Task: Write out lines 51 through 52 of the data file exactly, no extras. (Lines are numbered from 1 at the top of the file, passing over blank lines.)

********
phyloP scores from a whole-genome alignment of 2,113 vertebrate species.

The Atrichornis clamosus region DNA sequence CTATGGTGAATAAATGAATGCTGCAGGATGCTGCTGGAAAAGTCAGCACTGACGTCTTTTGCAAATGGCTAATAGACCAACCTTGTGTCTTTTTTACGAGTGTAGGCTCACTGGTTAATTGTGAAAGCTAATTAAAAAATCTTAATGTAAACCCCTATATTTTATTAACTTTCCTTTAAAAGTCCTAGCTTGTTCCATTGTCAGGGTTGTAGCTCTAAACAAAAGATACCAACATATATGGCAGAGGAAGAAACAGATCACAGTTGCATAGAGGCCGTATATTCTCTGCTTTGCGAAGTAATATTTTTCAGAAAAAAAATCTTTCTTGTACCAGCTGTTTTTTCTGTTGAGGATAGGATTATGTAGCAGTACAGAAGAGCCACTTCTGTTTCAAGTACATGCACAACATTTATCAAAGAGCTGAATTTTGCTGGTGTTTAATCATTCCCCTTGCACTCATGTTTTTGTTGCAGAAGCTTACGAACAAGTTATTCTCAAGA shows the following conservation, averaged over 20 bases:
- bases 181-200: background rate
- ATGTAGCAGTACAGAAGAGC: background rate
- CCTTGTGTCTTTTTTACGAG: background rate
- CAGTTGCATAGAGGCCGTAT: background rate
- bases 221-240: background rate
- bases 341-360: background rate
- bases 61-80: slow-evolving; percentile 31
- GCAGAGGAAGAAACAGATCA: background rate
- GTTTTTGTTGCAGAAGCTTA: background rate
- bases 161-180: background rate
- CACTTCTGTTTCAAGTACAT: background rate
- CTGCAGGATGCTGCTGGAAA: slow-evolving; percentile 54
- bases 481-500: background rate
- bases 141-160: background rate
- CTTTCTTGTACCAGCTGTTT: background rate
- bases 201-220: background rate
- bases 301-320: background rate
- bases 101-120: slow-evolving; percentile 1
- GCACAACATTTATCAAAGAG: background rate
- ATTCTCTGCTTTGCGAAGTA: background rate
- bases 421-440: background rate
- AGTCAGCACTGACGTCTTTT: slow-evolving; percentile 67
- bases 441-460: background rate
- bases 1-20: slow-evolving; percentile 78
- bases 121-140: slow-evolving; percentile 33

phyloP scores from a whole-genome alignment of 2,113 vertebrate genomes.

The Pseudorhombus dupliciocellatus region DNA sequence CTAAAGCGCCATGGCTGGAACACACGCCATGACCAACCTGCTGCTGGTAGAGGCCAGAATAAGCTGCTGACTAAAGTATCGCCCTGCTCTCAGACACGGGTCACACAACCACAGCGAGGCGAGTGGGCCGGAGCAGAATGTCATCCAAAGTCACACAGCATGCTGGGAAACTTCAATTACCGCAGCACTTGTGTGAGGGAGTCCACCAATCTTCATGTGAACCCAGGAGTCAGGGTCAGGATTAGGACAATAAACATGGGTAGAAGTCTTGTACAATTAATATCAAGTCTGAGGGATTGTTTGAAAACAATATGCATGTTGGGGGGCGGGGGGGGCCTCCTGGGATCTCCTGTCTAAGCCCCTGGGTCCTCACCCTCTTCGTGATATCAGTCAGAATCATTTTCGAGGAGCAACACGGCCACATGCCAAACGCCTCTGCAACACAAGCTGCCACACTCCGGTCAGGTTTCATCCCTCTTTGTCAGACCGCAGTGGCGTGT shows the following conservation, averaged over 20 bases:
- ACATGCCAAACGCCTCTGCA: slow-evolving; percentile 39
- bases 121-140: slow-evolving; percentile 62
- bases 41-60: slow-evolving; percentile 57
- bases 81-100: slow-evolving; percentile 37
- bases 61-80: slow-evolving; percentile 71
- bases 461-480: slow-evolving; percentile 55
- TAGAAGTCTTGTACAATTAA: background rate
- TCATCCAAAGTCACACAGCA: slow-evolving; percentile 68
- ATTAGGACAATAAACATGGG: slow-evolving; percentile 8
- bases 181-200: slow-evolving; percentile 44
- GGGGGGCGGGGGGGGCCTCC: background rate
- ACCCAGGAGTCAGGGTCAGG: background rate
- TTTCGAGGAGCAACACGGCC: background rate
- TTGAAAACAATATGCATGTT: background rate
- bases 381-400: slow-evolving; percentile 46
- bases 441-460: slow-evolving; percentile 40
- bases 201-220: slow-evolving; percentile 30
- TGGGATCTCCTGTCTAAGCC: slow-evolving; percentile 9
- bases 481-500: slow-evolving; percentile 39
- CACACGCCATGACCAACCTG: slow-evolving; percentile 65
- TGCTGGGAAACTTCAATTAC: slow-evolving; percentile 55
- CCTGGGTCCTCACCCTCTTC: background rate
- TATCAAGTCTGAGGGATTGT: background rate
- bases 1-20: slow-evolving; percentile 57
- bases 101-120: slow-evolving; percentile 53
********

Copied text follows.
- CCTGGGTCCTCACCCTCTTC: background rate
- TATCAAGTCTGAGGGATTGT: background rate